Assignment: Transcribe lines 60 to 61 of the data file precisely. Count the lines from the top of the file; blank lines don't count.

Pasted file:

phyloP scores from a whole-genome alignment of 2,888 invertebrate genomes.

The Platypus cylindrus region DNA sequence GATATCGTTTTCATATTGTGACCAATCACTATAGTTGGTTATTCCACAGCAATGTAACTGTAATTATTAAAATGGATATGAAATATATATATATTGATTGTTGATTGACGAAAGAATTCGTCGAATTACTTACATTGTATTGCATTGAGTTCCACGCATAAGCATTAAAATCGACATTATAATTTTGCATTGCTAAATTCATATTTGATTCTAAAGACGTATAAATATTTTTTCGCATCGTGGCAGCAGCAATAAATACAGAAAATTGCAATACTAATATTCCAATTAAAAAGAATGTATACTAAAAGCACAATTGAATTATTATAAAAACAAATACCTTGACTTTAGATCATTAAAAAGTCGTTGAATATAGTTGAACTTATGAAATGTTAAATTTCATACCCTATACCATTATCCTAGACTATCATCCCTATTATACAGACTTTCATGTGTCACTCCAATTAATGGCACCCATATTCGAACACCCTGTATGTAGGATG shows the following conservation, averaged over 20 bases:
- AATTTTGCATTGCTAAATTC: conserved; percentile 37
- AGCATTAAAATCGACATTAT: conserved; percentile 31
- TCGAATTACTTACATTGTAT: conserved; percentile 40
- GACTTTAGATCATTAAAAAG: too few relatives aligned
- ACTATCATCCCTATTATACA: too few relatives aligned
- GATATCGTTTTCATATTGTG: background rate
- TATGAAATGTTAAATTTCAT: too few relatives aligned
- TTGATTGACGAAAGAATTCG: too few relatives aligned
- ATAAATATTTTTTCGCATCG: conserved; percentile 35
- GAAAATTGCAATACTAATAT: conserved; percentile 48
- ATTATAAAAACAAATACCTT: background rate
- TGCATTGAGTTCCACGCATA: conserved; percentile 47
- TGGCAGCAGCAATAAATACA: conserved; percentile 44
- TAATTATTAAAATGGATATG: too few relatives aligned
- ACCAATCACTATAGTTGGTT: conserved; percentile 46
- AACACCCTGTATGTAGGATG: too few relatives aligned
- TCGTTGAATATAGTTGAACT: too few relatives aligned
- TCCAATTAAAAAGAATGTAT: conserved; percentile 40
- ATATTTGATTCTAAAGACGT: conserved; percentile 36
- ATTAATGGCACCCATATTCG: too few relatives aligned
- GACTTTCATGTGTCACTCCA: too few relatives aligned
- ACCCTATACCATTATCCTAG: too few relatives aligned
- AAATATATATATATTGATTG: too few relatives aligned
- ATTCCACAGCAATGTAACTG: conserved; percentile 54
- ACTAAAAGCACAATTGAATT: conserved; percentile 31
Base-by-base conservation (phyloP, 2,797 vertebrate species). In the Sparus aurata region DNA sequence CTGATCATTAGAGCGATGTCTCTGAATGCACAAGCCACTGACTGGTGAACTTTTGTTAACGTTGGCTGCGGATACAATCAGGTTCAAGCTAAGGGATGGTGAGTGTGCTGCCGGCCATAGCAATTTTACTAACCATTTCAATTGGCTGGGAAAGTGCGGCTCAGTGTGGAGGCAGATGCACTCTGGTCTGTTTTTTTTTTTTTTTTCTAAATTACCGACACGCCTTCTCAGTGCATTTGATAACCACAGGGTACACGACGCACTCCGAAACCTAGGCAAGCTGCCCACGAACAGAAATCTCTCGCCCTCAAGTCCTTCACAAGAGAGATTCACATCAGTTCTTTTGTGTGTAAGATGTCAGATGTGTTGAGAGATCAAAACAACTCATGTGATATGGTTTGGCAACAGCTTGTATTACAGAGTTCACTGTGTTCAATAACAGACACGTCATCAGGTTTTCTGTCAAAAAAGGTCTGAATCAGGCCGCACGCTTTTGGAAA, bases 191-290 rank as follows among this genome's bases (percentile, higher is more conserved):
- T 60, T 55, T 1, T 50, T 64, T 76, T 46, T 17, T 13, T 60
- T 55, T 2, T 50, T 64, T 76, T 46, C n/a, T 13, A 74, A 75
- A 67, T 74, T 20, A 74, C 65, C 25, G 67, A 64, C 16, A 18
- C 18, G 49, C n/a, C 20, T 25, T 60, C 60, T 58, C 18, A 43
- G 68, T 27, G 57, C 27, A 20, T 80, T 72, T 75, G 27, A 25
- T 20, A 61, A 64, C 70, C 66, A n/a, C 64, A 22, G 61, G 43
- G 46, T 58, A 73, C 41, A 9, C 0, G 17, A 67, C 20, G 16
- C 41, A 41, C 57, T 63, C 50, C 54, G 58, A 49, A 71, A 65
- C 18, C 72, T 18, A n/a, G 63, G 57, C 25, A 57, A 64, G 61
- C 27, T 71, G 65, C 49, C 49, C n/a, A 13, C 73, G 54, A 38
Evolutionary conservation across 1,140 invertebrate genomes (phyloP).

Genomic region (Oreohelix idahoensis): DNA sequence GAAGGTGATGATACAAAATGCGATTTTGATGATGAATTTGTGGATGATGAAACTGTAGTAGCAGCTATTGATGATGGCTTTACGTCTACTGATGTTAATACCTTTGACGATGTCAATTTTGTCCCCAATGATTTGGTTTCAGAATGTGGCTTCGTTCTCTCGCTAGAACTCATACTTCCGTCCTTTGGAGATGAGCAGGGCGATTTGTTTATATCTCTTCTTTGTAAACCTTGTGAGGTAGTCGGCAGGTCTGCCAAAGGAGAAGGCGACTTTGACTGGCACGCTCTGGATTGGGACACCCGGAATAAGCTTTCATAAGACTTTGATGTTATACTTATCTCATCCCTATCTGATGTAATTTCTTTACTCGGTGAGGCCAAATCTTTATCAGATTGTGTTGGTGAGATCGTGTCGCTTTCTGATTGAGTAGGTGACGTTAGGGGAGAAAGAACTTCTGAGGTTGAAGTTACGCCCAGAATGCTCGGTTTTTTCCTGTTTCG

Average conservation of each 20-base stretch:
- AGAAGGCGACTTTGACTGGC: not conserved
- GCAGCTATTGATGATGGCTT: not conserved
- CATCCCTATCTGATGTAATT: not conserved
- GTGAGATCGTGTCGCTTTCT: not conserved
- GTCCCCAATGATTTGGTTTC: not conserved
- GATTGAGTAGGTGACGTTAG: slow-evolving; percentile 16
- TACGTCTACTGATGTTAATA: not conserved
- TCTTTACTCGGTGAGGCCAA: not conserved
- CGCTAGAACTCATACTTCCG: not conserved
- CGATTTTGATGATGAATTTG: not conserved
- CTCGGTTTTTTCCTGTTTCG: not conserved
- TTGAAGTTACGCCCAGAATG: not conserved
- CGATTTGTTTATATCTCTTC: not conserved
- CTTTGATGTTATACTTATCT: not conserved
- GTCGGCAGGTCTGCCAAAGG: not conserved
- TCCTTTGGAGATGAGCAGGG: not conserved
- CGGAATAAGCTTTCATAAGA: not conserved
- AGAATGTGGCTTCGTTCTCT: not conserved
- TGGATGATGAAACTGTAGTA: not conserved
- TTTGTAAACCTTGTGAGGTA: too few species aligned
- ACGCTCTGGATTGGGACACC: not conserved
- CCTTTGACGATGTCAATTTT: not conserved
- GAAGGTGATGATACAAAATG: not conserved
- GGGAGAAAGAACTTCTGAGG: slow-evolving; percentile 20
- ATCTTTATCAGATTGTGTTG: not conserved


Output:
- TGGATGATGAAACTGTAGTA: not conserved
- TTTGTAAACCTTGTGAGGTA: too few species aligned